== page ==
Rough road for smugglers

Downturn: Airstrikes disrupt the age-old and lucrative illegal trade routes between Pakistan and Afghanistan

War On Terrorism

The World

October 30, 2001|By Dan Fesperman | Dan Fesperman,SUN FOREIGN STAFF

PESHAWAR, Pakistan -- By now, just about everyone knows that television is banned in Afghanistan. Likewise for music. It's all part of the ruling Taliban's militant drive for Islamic purity.

Please explain, then, how thousands of truckloads of televisions and stereo equipment have managed to roll across Pakistan's border into Afghanistan during the past several years. The answer is as timeless as the caravan routes on which the items travel: smuggling.

The goods, it turns out, were never intended for Afghan buyers. Instead, they are secretly ferried back into Pakistan -- by donkey, pushcart, motorcycle, bicycle and on foot -- as part of an elaborate dodge of the high taxes and duties levied through legal shipping channels.

It is a type of smuggling that has long been a staple here, as blandly acceptable to the tribal culture of the Pakistani border as an Amway distributorship is to the culture of Ohio.

But even smuggling has not been immune to the economic ripples from the events of Sept. 11. In a uniquely Pakistani twist, times have become tougher even for smugglers, as well as for the network of retailers, couriers and transport firms that have come to rely on their business.

"No fresh shipments are coming in," says Gul Aziz, 31, who sells cartons of cigarettes from an 8-by-8-foot stall at the aptly named Smuggler's Market, a bazaar west of town where you can buy items ranging from toilet fixtures to hashish. Tax-free, of course.

"Suppliers say they're worried about the bombing either landing on their couriers or destroying their stock in the warehouses near the border," Aziz says. "It must be a month since anything new has come in, so business is at a standstill." Not that he'd be able to move much new product anyway. Buyers, too, are spooked by the bad times, and his sales are only about a quarter of what they were before Sept. 11.

All that means less business for transport companies, including the ones with the elaborately painted and decorated trucks this part of the world is famous for.

But Atta Ullah, 26, marketing director of the Barki Hataq Goods Forwarding Agency, says that only about half his company's six trucks are on the road. The rest sit on the company's dust-bound lot just off the Grand Trunk Road. "Business has almost crashed since Sept. 11," he says. "Some companies have simply parked their trucks and shut down." Not that Ullah would acknowledge being part of the smuggling trade. He can deny it with a straight face because the trucking and rail industries handle the legitimate side of the pipeline. That's part of the beauty of the system. Few want it to stop because it also generates plenty of legal trade.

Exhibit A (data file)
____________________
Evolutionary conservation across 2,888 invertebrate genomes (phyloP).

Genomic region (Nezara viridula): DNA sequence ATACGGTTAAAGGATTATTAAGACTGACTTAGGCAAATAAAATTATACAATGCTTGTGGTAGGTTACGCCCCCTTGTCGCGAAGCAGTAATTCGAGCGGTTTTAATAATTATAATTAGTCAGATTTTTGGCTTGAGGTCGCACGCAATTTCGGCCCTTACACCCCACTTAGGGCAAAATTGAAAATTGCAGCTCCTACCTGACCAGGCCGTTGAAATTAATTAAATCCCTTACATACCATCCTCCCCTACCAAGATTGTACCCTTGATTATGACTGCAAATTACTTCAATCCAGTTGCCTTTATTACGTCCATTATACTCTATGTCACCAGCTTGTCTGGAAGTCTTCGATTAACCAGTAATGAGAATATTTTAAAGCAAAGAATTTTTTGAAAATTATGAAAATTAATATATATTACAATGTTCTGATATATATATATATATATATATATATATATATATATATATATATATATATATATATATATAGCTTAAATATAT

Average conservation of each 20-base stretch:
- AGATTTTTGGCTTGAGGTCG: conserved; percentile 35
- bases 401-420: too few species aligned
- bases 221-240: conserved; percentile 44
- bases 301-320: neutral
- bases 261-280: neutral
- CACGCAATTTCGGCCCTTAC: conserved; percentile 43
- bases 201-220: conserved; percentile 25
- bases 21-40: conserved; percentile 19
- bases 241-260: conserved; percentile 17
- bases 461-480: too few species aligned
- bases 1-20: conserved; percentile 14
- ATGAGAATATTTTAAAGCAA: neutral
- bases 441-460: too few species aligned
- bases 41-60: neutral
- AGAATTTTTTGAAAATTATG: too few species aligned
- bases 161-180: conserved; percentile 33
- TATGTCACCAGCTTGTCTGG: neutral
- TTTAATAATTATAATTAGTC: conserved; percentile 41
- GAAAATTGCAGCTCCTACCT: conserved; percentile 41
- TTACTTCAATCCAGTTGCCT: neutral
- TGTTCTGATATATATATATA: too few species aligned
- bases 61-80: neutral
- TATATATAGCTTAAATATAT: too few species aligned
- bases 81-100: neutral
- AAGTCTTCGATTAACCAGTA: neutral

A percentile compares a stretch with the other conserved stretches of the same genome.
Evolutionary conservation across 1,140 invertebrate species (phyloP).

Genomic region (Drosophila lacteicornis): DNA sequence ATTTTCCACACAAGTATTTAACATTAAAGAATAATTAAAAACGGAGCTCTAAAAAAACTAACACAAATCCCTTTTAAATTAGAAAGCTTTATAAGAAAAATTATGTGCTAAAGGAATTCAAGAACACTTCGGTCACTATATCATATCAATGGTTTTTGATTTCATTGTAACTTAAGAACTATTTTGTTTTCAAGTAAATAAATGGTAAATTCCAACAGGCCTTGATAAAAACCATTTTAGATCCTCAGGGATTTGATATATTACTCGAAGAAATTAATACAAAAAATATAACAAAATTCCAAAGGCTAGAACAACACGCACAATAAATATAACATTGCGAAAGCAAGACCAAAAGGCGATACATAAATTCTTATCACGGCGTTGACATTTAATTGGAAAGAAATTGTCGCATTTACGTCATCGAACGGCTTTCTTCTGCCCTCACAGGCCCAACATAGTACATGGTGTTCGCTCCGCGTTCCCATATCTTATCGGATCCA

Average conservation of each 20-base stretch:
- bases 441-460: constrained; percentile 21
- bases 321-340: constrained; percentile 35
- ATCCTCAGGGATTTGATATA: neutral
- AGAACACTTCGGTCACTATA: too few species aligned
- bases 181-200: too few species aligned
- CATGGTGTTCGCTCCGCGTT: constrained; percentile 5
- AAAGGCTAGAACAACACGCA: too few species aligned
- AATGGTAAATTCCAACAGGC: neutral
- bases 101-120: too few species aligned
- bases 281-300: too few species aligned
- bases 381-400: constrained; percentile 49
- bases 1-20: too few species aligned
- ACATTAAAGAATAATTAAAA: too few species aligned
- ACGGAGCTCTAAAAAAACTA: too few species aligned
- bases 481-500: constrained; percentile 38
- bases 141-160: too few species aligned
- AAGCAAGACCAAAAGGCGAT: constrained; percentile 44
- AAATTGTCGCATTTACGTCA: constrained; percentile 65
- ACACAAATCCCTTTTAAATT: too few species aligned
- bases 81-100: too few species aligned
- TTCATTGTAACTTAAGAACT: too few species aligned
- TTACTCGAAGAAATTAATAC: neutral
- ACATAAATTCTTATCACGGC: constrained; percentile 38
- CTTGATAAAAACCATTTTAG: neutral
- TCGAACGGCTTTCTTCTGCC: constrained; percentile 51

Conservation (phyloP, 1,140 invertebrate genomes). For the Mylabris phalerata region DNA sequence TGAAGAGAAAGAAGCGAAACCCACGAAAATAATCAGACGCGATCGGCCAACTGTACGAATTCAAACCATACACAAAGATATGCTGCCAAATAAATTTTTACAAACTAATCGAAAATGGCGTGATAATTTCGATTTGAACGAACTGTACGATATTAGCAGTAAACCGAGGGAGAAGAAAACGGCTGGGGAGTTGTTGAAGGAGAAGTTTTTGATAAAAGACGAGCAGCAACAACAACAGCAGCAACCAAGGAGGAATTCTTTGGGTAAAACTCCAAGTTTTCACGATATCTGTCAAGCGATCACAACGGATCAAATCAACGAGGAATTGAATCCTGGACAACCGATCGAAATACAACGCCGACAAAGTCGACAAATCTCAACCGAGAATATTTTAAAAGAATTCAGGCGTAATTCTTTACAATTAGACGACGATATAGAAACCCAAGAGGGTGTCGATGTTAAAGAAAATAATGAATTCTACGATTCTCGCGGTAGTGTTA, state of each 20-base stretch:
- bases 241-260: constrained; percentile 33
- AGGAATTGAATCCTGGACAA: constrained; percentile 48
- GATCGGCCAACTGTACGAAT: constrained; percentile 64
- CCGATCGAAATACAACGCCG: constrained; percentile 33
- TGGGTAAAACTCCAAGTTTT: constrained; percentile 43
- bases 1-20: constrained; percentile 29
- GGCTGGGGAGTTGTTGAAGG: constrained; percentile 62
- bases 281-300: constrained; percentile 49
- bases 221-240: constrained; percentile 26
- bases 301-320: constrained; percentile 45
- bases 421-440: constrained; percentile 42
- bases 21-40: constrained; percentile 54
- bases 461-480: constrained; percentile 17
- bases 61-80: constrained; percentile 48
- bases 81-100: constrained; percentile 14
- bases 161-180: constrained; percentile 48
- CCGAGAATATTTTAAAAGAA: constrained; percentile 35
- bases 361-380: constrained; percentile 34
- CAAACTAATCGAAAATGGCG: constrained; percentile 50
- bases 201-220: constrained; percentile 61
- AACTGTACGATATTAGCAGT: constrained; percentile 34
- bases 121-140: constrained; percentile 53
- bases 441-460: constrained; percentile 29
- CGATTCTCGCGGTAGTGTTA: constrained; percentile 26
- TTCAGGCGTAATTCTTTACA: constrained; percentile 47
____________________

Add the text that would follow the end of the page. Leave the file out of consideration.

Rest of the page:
Here's how it works: The goods -- televisions, textiles, refrigerators, among other items -- come ashore at Karachi. They remain crated, earmarked for Afghanistan because of a 1950 transit agreement that allows items to proceed duty-free across Pakistan to Afghanistan's landlocked borders.

Rail cars carry much of the stuff to Peshawar, where trucks pick up the loads and haul them the last 30 miles through the rocky crags of the Khyber Pass to the border.

Once they cross, things get interesting.

The items go -- or used to go, before the airstrikes began -- to warehouses in the Afghan town of Jalalabad.

There, smaller vehicles and motorbikes come calling to begin the return journey. "They look for places along the border where there are no security forces or guards," says Gul Aman, whose fabric store in a Peshawar bazaar is supplied by this trade. "Sometimes they lose their lives, maybe skidding down the side of a mountain or into a ravine."

The ones who make it safely soon reach their destination: more warehouses, this time in the Pashtun tribal lands of Pakistan's Northwest Frontier Province.

"You'd be surprised at the quantity that they store there," Aman says. "Big warehouses and dumps are near the border."

All of this requires a certain level of cooperation from the authorities.

A ranking customs administrator in Peshawar, lamenting that his agency's border post has a jurisdiction of a mere square kilometer, says, "This could not happen without the collusion of the Tribal Security Forces and the border militia. So obviously they take bribes. They work hand-in-glove with the warehouse owners, the carriers and the big businesses, and with the people who do the crossings."

Some of this attitude is simply a matter of regional outlook. The Pashtun tribesmen who predominate in this section of the border, as well as the Baluchs to the south, have never considered themselves answerable to Pakistani bureaucrats, showing the same defiance in their commerce as they do in their politics.

Whatever the rationale, it is costly to the public till. A government estimate worked out a few years ago figured that about $2.5 billion worth of goods annually return to Pakistan via illegal Afghan transit, meaning lost taxes and duties of about $1 billion.

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